Storms and rain limit yields
By ALLAN TINKER
With 12 to 12 ½-foot tall corn, many silage pits should be full, cows happy, and farmers in the cornfields chopping three weeks early.
Kendon Faul, McClusky Co-Op Elevator spokesman, stated the recent lack of rain diminished record yields in wheat, feed corn and soybeans, but they are still holding up well.
The largest crop planted this year in Sheridan County is about 90 percent harvested. Yields are running 45-55 bushels per acre with test weights at 63-64.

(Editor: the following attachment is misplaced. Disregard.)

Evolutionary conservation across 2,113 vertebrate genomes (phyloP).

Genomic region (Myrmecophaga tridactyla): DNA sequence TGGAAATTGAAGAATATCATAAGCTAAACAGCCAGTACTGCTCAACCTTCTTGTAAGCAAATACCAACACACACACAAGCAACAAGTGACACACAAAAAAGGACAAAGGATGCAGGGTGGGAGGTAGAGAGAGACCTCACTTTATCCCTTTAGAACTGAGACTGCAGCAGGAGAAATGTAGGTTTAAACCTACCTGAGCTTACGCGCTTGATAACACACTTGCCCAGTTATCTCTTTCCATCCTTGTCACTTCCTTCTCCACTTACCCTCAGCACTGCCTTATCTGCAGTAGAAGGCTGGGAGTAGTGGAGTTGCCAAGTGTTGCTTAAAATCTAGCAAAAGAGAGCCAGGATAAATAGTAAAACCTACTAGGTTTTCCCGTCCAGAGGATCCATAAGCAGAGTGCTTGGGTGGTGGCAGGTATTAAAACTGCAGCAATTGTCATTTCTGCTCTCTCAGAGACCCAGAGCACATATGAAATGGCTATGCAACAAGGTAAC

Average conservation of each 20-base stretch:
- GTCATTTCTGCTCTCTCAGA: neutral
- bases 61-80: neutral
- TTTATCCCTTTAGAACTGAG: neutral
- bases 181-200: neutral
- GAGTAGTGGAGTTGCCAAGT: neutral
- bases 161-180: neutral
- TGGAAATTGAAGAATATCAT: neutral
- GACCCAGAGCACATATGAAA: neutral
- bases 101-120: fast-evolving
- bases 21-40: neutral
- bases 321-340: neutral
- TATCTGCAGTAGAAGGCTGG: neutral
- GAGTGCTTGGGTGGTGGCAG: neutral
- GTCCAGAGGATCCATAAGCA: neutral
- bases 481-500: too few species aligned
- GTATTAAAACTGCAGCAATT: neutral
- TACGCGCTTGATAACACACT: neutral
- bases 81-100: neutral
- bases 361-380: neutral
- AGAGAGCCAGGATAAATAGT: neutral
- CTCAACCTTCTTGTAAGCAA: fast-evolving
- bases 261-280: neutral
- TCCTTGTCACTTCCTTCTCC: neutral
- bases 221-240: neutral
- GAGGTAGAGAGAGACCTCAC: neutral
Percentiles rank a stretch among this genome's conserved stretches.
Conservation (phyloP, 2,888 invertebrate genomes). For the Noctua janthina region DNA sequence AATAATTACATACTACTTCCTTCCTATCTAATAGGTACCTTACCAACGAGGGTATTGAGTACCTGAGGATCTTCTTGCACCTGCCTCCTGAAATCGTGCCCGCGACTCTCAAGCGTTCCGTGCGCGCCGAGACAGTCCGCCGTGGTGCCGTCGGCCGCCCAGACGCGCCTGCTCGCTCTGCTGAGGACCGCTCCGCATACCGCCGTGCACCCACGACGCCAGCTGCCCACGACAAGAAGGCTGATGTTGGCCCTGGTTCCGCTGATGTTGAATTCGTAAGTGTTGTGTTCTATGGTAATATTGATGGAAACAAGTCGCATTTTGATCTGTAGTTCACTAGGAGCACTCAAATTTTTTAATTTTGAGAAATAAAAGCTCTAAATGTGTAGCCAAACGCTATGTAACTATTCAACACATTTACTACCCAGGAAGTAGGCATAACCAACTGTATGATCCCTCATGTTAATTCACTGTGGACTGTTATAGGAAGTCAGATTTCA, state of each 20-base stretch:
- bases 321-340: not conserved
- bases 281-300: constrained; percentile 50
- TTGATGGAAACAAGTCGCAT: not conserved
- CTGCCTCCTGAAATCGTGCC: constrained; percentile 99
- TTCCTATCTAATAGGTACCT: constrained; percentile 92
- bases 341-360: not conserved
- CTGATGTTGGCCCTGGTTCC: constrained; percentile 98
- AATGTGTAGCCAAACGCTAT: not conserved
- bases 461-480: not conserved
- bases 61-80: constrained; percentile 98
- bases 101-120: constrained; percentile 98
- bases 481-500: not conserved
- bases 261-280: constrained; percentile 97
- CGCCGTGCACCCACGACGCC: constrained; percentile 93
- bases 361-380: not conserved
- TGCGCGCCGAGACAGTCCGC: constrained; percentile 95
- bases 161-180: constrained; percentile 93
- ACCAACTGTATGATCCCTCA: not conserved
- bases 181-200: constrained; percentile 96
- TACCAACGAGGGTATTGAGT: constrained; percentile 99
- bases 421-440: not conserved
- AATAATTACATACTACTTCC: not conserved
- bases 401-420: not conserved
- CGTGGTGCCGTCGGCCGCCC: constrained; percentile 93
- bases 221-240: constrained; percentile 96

Protein in a “pretty decent” amount of the wheat is 14 ½ to 15 ½, with a smaller amount in the low 16s. There are a few fields with 13 protein.
Ergot, pushed into storm-damaged wheat from its brome grass host around the fields, has caused some losses. Faul noted that while wheat has a natural resistance to ergot, that resistance is lost when the wheat kernels are damaged.